As the number of vaccinations increase and people begin returning to the office, entertainment business executives are preparing for a post-pandemic industry.
In the Variety Streaming Room, hosted by senior TV business writer Elaine Low, business leaders from across the entertainment industry weighed in on innovation, resiliency and what they’re most excited about when society fully reopens.
Katrina Cukaj, lead for marketing creative and network partnerships at WarnerMedia Ad Sales, and Vikki Neil, executive VP and general manager at Discovery Digital Studios, discussed how the pandemic enabled networks to listen more closely and cater to their audiences.
“We were scrambling to make sure we could get unique ways to gather content for people that shared how they can make a meal that was more helpful and less entertaining,” Neil said, discussing how Discovery’s Food Network and HGTV adapted to meet the needs of viewers during the pandemic.
Neil said that an initial dip in production value due to shooting from home on iPhones and GoPros gave way to more authentic content and spiked ratings.
The panelists also talked about industry changes made during the pandemic that will likely remain in place. Mark Gathen, VP of content acquisition at Cox Communications, mentioned that under lockdown, Cox converted call centers into the virtual space and halted field installations in exchange for self-installations, a practice that will likely continue on after the pandemic. John Harrison, U.S. media and entertainment sector leader at EY, talked about how the pandemic has permanently changed how the TV industry approaches content development and how films are distributed through video on demand.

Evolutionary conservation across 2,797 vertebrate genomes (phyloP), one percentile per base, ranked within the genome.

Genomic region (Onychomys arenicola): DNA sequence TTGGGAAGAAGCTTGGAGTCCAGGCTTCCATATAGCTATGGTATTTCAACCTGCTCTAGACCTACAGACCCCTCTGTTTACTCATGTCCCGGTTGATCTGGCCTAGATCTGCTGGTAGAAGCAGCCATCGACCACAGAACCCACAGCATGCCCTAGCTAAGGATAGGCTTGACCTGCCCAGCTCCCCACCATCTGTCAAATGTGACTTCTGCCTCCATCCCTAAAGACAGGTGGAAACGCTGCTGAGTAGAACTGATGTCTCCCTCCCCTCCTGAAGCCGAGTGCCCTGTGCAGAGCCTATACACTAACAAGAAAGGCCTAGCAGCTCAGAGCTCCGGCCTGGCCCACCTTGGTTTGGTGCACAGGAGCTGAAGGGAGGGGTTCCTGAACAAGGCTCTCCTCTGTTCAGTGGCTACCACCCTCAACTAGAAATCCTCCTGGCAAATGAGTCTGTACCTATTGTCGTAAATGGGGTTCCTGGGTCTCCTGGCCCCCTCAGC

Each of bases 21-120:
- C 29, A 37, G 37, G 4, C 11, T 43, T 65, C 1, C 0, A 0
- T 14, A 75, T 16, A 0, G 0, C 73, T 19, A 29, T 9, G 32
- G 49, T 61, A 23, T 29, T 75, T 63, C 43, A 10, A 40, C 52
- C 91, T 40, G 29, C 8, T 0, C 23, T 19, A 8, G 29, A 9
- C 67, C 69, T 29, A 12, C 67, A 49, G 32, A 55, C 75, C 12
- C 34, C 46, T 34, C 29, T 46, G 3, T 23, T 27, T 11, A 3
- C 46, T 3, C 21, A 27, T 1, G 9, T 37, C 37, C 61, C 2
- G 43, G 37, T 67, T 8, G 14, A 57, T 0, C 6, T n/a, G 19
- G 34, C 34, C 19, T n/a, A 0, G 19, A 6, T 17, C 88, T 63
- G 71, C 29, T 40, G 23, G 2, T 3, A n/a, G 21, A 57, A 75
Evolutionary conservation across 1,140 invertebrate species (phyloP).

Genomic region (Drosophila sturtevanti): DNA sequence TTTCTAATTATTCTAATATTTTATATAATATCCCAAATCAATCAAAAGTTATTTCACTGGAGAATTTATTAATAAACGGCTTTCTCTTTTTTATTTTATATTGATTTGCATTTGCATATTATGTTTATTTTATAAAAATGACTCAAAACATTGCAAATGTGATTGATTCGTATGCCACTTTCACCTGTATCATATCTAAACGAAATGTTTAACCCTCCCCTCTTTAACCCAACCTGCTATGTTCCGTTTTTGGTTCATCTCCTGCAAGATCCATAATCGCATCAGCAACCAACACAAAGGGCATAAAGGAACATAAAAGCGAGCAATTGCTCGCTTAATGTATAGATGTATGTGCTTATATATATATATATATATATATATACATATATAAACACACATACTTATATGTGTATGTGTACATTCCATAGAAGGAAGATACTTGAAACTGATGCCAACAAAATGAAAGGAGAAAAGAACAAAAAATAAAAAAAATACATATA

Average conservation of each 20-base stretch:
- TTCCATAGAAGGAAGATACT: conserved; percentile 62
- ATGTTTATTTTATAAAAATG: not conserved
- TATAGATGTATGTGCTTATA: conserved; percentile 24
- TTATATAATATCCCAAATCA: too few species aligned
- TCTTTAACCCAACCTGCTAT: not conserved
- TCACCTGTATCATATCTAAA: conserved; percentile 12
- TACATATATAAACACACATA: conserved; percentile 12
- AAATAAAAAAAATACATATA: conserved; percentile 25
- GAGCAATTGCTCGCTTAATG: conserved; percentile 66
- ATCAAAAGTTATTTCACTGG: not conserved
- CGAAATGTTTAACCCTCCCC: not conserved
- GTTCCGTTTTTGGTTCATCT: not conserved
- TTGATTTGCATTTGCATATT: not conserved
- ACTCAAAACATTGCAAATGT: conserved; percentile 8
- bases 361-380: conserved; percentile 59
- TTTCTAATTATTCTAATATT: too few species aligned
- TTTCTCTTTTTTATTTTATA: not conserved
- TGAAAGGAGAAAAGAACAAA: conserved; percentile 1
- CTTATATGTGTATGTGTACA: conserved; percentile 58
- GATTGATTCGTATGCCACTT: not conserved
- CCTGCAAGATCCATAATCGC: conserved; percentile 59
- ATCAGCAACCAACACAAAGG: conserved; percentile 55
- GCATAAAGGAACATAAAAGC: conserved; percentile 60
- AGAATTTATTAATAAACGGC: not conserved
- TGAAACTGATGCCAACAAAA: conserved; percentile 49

“The last year has created a huge amount of innovation by necessity,” Harrison said.
Devin Griffin, executive VP and general manager at BET Plus, stressed the importance of giving subscribers the option to see films in theaters or on demand at home. Neil and Harrison echoed the need for content providers to be flexible and innovate quicker than before.
The panel discussed how the uptick in quantity of streaming services will eventually cause consumers to reconsider what they actually watch. Providers must develop strategies to retain customers and focus on the features they value, like genre diversification and extensive content libraries.
“As we reopen and as our entertainment options expand back into a more normalized environment, there’s going to be a sharper focus on the value we’re all getting from those subscriptions,” Harrison said.
In terms of returning to the office, the executives agreed that safety is paramount. Neil said Discovery intends to remain remote through September, while Griffin voiced BET Plus’ desire to promote safety measures both within the company and externally (evident in the recent BET program, “COVID-19 Vaccine and the Black Community: A Tyler Perry Special”).
Ending on a positive note, the panelists looked ahead to a bright future and booming entertainment business, with Cukaj expressing excitement about the return to movie theaters and Harrison mentioning industry growth from pent up demand.
Watch the full conversation above.